But, Oreo's are a quintessentially American treat. And, where others see only calories, American corporate giants see opportunities to slather on even more calories. And, "we the people" line up to buy these delicious morsels to feed to ourselves and, more importantly, to our children. You have to hand it to us – we are a big hearted people. The rest of our anatomies are catching up fast.
Blue M&M's were actually voted on. That was because it was too time consuming to watch people eat them; people spend hours arranging them into groups of like colors, or like groupings of various colors, or saving all the red ones till last or some other weird variation on this theme. The good people at Mars just asked consumers what color they wanted their calories wrapped in and the consumers responded with alacrity. (Alacrity is derived from a Latin word meaning "open mouths and open wallets.") There is something to be said for the democratization of fattening snacks. I wonder if the Whey Protein Concentrate people have tried this yet?
Not that it is going to be easy for them. The Whey Protein Concentrate folks have a lot to overcome here. What are they going to have people vote on? What, pray tell, would they find to double in it? "Twice the protein" just isn't going to entice people to stop licking the double creme off their cookies.
Which brings us to the real problem for the Whey Protein Concentrate manufacturers out there. Most people do not seem to be very concerned about being "fat bound." They are, however, very wary of becoming "muscle bound." In the real world, this means that people feel unease if their shoulders are too big for airplane seats, but not if their midsections are. Or, it means that it's OK to be too fat to bend over, but not OK to be too muscular to do so. If that makes any sense to you, go have another bag of M&M's. In fact, make them peanut M&M's.
Me? I'm going to go lift some dumbbells. Right after my Almond Joy mini.
You gotta love those corporate giants,
gene, the giant consumer king
PS Seriously, though, don't be fooled. It is NOT easy to build large muscles! If it were, I'd have done it already. And posted pictures on this blog. You'll notice that there are no pictures. I assure you that there are no plans for any pictures, either!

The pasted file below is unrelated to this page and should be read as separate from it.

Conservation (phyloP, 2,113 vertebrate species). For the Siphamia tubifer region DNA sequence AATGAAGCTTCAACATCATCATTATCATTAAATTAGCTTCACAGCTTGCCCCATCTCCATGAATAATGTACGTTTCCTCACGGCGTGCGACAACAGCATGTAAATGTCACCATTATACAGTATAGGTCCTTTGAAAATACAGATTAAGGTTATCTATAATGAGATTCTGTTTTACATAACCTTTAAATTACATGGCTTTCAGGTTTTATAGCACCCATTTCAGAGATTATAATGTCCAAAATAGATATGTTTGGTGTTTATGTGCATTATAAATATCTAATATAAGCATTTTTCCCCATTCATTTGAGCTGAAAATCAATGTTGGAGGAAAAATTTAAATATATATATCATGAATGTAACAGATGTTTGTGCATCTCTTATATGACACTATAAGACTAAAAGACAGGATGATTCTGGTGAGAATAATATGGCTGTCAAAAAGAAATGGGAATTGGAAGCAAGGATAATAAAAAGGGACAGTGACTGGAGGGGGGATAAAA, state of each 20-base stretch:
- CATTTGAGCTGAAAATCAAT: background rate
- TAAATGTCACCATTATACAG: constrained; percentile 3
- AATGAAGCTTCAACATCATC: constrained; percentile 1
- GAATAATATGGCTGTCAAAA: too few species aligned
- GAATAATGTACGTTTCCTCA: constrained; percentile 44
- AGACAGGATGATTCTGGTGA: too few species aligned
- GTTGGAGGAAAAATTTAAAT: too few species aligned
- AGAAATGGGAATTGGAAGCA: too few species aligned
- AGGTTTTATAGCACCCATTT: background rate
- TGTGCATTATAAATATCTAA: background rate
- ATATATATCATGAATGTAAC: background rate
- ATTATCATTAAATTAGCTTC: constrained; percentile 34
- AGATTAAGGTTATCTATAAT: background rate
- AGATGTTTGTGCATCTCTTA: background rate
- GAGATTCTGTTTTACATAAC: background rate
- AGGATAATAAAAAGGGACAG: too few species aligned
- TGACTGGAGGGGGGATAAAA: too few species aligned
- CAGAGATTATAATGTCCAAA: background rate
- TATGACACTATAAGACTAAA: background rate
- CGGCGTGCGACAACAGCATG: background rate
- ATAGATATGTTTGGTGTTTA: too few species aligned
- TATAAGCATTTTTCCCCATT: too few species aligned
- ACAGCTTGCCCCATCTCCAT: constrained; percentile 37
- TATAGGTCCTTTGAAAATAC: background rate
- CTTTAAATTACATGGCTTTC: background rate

There is a slim chance that people can be persuaded to have a better diet before they have a heart attack. There is a slightly better chance after their first heart attack. But, their chances of ever getting so muscle laden that they lose mobility in any sense of the term are about the same as being hit by a meteor.
Don't take my word for it. Tom Venuto has built some pretty impressive muscles; he even has pictures on his blog. Ask him if it was easy! Ask him about being "muscle bound." And, ask him what kinds of protein supplements he takes to get the job done. His answers may surprise you. Hint: He does not sell any supplements.
King Solomon said, "The glory of young men is their strength, gray hair the splendor of the old." (Proverbs 20:29)
By this standard, my youth passed without much glory.
When I was in fourth grade, our family moved to Texas, where the blissfully unstructured "recess" time of Lawton, Oklahoma was replaced by "Phys Ed" with a real "coach." It was in this class that I learned that I was a "weenie arm." I already knew, since about first grade, that I was a chicken, so finding out that I was also a weenie arm didn't come as a complete surprise. In fact, it actually explained things a bit. It didn't bother me that much, either, since I could pretty well outrun all the other guys, especially the big ones.
Still, it was something of a relief to pass from youth into the early stages of "old." Gray hair seems to come more naturally to me than glorious, youthful strength ever did. Maybe my remaining years will have a tinge of splendor!
But not, it seems, without unwelcome reminders of my inglorious youth.
One such reminder has come in the person of a Thai friend of mine who is only half a dozen years older than I am. He has it all exactly backwards. For one thing, he has died his hair jet black. Moreover, he's been putting in overtime at the local fitness center, which he owns. He likes to wear sleeveless shirts and flex his muscles at people, especially weenie arm old men with gray hair. He caught me again at the supermarket in town the other day.
"Don't buy commercial juice," he advised me, peering into my cart. "Eat fresh food, like me. That's how you get real strength." He rubbed his forearms menacingly.
I looked in his cart. There was a big bunch of expensive grapes, some kind of greens that I didn't recognize and a loaf of bread in it. Bread?
I'm no fool. I know I'm not in good shape, but I've been doing some research into health and fitness. I might be a weenie arm, but I can google. And knowledge, as they say, is power.
"Wait a minute," I parried. "You aren't going to eat this, are you?" I lifted the bread out of his cart and held it up. "Do you have any idea how much sugar is in this stuff? It must be loaded with trans fats and trihydrocarbs," I said, using some new words I've learned from the internet. "I would never eat this! Don't you care about your health?"
He changed the subject and tried to get me to buy some beets, but fortunately they were out of them that day. He trotted off to the seafood aisle while I sneaked over to buy three bags of white sugar. Small bags, of course.